As Stalinist architecture (derogatory term: cake style ) is architectural style of representative buildings in the Soviet Union in the time of dictator Josef Stalin called (1878-1953). It follows constructivism and puts an end to the Russian avant-garde of the early 20th century in architecture. In addition to the political promotion by Stalin, international trends are also the basis of the change of style; an increasing change to monumental classicist forms in the 1930s can also be observed in the USA and Western Europe.
After the Second World War , this specifically Soviet form of classicism also spread particularly in Poland and the GDR . The style developed partly strong regional peculiarities and developed into a more objective classicism , especially in China and North Korea .
In the early 1960s, the style was replaced by socialist modernism in the Soviet Union, Poland and the GDR . This change took place for art-historical, economic and ideological reasons.
General, characteristics and classification
The Socialist Classicism is a member of Socialist realism , the officially propagated about from the beginning of the 1930s art style was in the Soviet Union. The style is characterized by palatial buildings that contain numerous decorations on the facades , columns , porticoed halls and tower structures. The style, however, is not a pure rulership architecture , but was associated, especially in the early years, with the concept of revolutionizing living conditions and raising the cultural level of the “ working class ” and all “ working people ” (residential palaces, cultural palaces ).
The principle of this architectural form (s) was the qualified quotation of historical building forms in the sense of a "national tradition", so that the elements and forms actually used vary. The term “socialist classicism” is nevertheless suitable for describing the overall phenomenon, since classicist forms were applied across states.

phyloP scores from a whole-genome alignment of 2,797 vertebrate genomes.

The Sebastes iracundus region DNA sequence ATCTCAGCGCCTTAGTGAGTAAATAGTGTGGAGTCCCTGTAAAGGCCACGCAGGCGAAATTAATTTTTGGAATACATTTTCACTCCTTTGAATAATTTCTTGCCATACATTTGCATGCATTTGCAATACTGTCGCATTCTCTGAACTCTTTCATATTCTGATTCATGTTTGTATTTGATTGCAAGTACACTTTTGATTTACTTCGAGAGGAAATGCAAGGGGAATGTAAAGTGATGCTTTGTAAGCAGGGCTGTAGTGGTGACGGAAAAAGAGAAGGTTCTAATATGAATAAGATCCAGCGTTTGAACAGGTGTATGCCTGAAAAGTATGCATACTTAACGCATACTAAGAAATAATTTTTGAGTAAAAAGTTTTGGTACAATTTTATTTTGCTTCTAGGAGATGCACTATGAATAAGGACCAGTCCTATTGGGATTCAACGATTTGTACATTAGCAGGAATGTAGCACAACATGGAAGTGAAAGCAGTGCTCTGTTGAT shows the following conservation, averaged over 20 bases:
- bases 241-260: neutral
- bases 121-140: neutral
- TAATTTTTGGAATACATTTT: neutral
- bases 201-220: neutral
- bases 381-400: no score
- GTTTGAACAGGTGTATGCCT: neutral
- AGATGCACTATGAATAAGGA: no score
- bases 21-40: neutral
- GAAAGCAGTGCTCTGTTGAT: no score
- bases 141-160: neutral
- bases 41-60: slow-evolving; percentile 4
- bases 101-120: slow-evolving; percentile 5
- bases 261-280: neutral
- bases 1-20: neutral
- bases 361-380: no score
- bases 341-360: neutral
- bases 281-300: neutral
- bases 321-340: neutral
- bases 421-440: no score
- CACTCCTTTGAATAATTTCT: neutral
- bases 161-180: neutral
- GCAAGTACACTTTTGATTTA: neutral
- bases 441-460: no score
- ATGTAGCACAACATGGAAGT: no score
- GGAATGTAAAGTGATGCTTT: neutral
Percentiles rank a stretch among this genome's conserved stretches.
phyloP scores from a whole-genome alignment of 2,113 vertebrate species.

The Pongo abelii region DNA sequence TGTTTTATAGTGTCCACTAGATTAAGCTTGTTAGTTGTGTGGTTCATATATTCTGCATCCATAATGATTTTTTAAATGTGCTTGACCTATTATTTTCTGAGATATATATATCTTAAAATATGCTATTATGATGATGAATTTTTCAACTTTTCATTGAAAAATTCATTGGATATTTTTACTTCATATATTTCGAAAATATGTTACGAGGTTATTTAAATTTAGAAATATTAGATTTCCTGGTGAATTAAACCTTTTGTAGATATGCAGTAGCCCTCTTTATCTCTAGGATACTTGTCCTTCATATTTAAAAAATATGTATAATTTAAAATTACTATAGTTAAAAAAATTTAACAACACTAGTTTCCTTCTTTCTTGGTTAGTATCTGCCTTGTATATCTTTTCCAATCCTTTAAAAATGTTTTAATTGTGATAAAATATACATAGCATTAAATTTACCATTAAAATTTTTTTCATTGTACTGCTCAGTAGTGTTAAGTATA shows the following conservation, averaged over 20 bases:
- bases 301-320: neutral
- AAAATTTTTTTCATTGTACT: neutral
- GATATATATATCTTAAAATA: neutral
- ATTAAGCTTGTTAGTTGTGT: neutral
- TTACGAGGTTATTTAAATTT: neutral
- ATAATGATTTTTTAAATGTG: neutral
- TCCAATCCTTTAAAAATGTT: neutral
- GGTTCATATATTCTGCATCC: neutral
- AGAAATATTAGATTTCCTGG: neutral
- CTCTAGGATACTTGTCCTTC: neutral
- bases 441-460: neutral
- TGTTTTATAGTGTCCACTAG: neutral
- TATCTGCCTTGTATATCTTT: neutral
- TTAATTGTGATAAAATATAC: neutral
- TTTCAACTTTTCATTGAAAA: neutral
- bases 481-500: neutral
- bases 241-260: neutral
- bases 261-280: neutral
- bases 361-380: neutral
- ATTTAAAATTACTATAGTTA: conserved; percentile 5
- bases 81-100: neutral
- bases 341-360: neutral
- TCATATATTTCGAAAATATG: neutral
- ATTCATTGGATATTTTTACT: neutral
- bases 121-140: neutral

The architectural style went out of fashion with the death of Stalin and de-Stalinization . Since then, the Soviet Union and other socialist states have relied on functionalist and heavily industrialized architecture.
Socialist classicism in different states
Monumental buildings were erected in many large Soviet cities, especially Moscow . Famous examples in Moscow are the new Stalin building of Lomonosov University , the Ukraina and Leningradskaya Hotels and the Ministry of Foreign Affairs. Together with three other high-rise buildings, these form the so-called " Seven Sisters " group.
The largest building of Socialist Classicism was also to be built in Moscow. It was the Palace of the Soviets (Дворец Советов), which at the time of construction would have been the tallest building in the world at 415 meters. The site of the Cathedral of Christ the Savior, which was demolished in 1931, was to serve as the building site. The Palace of the Soviets was part of a “master plan for urban renewal” which envisaged the conversion of Moscow into a model socialist city. At the same time, there was also a general plan for Leningrad , which included the construction of a new center on Moscow Square (Московская площадь). In terms of its consequences for the historic cityscape , however, the Moscow Master Plan was far more radical.
The Second World War halted construction on the Moscow Palace of the Soviets. After Stalin's death, the project was abandoned and the foundation was converted into an outdoor swimming pool ( Moskva Swimming Pool ). In 1994 the swimming pool was again torn down and a little later the destroyed church was rebuilt.
Some stations of the Moscow Metro are also typical examples of Socialist Classicism due to the citations of historical architecture and their layout as underground palaces.
In Germany there are buildings of socialist classicism in many cities in the area of the former GDR . The political criteria for this were The 16 Principles of Urban Development . Socialist classicism was used both in the reconstruction or rebuilding of destroyed urban areas, for example in Berlin (mainly in Friedrichshain and Mitte ), Magdeburg and Neubrandenburg - as well as in the design and construction of new city districts , such as B. in Rostock-Reutershagen I .
The most important and monumental project was the Stalinallee (today Karl-Marx-Allee ) in Berlin-Friedrichshain. Under the direction of the same architect, Hermann Henselmann (1905–1995), a residential complex was also built in the area of Ostseestrasse . The embassy of the USSR Unter den Linden (today the Russian embassy) is an example of socialist classicism.